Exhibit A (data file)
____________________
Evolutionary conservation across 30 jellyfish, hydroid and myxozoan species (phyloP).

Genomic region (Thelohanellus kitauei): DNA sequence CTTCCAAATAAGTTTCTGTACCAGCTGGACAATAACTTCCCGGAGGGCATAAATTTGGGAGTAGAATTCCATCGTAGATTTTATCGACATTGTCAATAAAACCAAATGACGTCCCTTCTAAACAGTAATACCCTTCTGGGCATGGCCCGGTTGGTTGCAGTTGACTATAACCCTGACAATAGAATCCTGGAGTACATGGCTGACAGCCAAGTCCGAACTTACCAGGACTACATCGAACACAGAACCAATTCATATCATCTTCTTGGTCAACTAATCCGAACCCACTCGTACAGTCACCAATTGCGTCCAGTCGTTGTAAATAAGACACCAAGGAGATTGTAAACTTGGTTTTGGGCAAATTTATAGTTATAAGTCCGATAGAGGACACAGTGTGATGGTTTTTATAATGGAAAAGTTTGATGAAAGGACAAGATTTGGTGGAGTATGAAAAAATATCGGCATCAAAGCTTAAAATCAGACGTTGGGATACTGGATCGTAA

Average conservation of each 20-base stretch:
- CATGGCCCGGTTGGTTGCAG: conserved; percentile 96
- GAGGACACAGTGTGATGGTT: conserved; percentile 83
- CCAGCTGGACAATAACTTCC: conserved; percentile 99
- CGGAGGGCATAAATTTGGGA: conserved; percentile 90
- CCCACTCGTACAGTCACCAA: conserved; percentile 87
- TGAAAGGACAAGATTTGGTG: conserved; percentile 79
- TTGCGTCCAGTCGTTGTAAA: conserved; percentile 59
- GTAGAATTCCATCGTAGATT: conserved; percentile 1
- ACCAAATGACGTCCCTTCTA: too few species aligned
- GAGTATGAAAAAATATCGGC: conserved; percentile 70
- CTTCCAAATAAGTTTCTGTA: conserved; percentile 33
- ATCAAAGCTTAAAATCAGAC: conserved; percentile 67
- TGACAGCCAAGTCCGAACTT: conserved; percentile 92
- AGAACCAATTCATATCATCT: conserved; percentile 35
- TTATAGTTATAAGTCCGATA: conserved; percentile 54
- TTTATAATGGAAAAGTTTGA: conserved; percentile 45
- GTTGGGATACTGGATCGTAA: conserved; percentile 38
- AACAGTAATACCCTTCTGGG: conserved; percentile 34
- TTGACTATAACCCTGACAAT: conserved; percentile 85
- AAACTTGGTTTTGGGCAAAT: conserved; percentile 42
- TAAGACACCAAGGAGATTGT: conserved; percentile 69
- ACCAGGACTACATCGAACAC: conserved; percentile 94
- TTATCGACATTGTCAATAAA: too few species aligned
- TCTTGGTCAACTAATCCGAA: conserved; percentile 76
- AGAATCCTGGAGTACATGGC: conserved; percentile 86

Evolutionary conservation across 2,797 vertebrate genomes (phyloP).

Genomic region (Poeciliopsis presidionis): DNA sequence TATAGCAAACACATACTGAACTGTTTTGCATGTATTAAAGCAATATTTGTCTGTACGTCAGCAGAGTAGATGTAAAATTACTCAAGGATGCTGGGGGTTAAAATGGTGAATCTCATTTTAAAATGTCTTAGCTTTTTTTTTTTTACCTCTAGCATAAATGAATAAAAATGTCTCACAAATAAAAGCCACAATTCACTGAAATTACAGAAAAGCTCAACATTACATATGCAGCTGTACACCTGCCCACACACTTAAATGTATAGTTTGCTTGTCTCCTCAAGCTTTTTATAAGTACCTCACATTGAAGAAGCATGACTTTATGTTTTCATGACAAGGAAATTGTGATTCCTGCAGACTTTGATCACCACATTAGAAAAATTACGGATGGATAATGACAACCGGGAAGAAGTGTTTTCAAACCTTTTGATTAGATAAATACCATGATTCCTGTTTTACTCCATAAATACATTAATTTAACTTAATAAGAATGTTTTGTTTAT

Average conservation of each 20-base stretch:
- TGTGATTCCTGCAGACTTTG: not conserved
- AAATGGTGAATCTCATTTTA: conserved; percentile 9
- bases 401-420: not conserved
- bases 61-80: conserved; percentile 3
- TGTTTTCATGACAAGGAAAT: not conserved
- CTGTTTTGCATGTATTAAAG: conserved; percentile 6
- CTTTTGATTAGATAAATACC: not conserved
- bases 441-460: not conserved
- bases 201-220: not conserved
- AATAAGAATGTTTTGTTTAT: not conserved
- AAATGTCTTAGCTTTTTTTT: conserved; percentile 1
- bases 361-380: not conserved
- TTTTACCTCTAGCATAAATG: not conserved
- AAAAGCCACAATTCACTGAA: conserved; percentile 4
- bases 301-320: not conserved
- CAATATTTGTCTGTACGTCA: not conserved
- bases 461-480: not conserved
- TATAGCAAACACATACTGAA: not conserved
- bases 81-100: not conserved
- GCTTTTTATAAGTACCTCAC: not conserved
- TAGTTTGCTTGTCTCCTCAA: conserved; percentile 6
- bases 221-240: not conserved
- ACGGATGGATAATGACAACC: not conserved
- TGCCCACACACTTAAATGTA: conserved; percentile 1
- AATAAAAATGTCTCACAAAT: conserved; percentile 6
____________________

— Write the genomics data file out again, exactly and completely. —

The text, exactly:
Evolutionary conservation across 30 jellyfish, hydroid and myxozoan species (phyloP).

Genomic region (Thelohanellus kitauei): DNA sequence CTTCCAAATAAGTTTCTGTACCAGCTGGACAATAACTTCCCGGAGGGCATAAATTTGGGAGTAGAATTCCATCGTAGATTTTATCGACATTGTCAATAAAACCAAATGACGTCCCTTCTAAACAGTAATACCCTTCTGGGCATGGCCCGGTTGGTTGCAGTTGACTATAACCCTGACAATAGAATCCTGGAGTACATGGCTGACAGCCAAGTCCGAACTTACCAGGACTACATCGAACACAGAACCAATTCATATCATCTTCTTGGTCAACTAATCCGAACCCACTCGTACAGTCACCAATTGCGTCCAGTCGTTGTAAATAAGACACCAAGGAGATTGTAAACTTGGTTTTGGGCAAATTTATAGTTATAAGTCCGATAGAGGACACAGTGTGATGGTTTTTATAATGGAAAAGTTTGATGAAAGGACAAGATTTGGTGGAGTATGAAAAAATATCGGCATCAAAGCTTAAAATCAGACGTTGGGATACTGGATCGTAA

Average conservation of each 20-base stretch:
- CATGGCCCGGTTGGTTGCAG: conserved; percentile 96
- GAGGACACAGTGTGATGGTT: conserved; percentile 83
- CCAGCTGGACAATAACTTCC: conserved; percentile 99
- CGGAGGGCATAAATTTGGGA: conserved; percentile 90
- CCCACTCGTACAGTCACCAA: conserved; percentile 87
- TGAAAGGACAAGATTTGGTG: conserved; percentile 79
- TTGCGTCCAGTCGTTGTAAA: conserved; percentile 59
- GTAGAATTCCATCGTAGATT: conserved; percentile 1
- ACCAAATGACGTCCCTTCTA: too few species aligned
- GAGTATGAAAAAATATCGGC: conserved; percentile 70
- CTTCCAAATAAGTTTCTGTA: conserved; percentile 33
- ATCAAAGCTTAAAATCAGAC: conserved; percentile 67
- TGACAGCCAAGTCCGAACTT: conserved; percentile 92
- AGAACCAATTCATATCATCT: conserved; percentile 35
- TTATAGTTATAAGTCCGATA: conserved; percentile 54
- TTTATAATGGAAAAGTTTGA: conserved; percentile 45
- GTTGGGATACTGGATCGTAA: conserved; percentile 38
- AACAGTAATACCCTTCTGGG: conserved; percentile 34
- TTGACTATAACCCTGACAAT: conserved; percentile 85
- AAACTTGGTTTTGGGCAAAT: conserved; percentile 42
- TAAGACACCAAGGAGATTGT: conserved; percentile 69
- ACCAGGACTACATCGAACAC: conserved; percentile 94
- TTATCGACATTGTCAATAAA: too few species aligned
- TCTTGGTCAACTAATCCGAA: conserved; percentile 76
- AGAATCCTGGAGTACATGGC: conserved; percentile 86

Evolutionary conservation across 2,797 vertebrate genomes (phyloP).

Genomic region (Poeciliopsis presidionis): DNA sequence TATAGCAAACACATACTGAACTGTTTTGCATGTATTAAAGCAATATTTGTCTGTACGTCAGCAGAGTAGATGTAAAATTACTCAAGGATGCTGGGGGTTAAAATGGTGAATCTCATTTTAAAATGTCTTAGCTTTTTTTTTTTTACCTCTAGCATAAATGAATAAAAATGTCTCACAAATAAAAGCCACAATTCACTGAAATTACAGAAAAGCTCAACATTACATATGCAGCTGTACACCTGCCCACACACTTAAATGTATAGTTTGCTTGTCTCCTCAAGCTTTTTATAAGTACCTCACATTGAAGAAGCATGACTTTATGTTTTCATGACAAGGAAATTGTGATTCCTGCAGACTTTGATCACCACATTAGAAAAATTACGGATGGATAATGACAACCGGGAAGAAGTGTTTTCAAACCTTTTGATTAGATAAATACCATGATTCCTGTTTTACTCCATAAATACATTAATTTAACTTAATAAGAATGTTTTGTTTAT

Average conservation of each 20-base stretch:
- TGTGATTCCTGCAGACTTTG: not conserved
- AAATGGTGAATCTCATTTTA: conserved; percentile 9
- bases 401-420: not conserved
- bases 61-80: conserved; percentile 3
- TGTTTTCATGACAAGGAAAT: not conserved
- CTGTTTTGCATGTATTAAAG: conserved; percentile 6
- CTTTTGATTAGATAAATACC: not conserved
- bases 441-460: not conserved
- bases 201-220: not conserved
- AATAAGAATGTTTTGTTTAT: not conserved
- AAATGTCTTAGCTTTTTTTT: conserved; percentile 1
- bases 361-380: not conserved
- TTTTACCTCTAGCATAAATG: not conserved
- AAAAGCCACAATTCACTGAA: conserved; percentile 4
- bases 301-320: not conserved
- CAATATTTGTCTGTACGTCA: not conserved
- bases 461-480: not conserved
- TATAGCAAACACATACTGAA: not conserved
- bases 81-100: not conserved
- GCTTTTTATAAGTACCTCAC: not conserved
- TAGTTTGCTTGTCTCCTCAA: conserved; percentile 6
- bases 221-240: not conserved
- ACGGATGGATAATGACAACC: not conserved
- TGCCCACACACTTAAATGTA: conserved; percentile 1
- AATAAAAATGTCTCACAAAT: conserved; percentile 6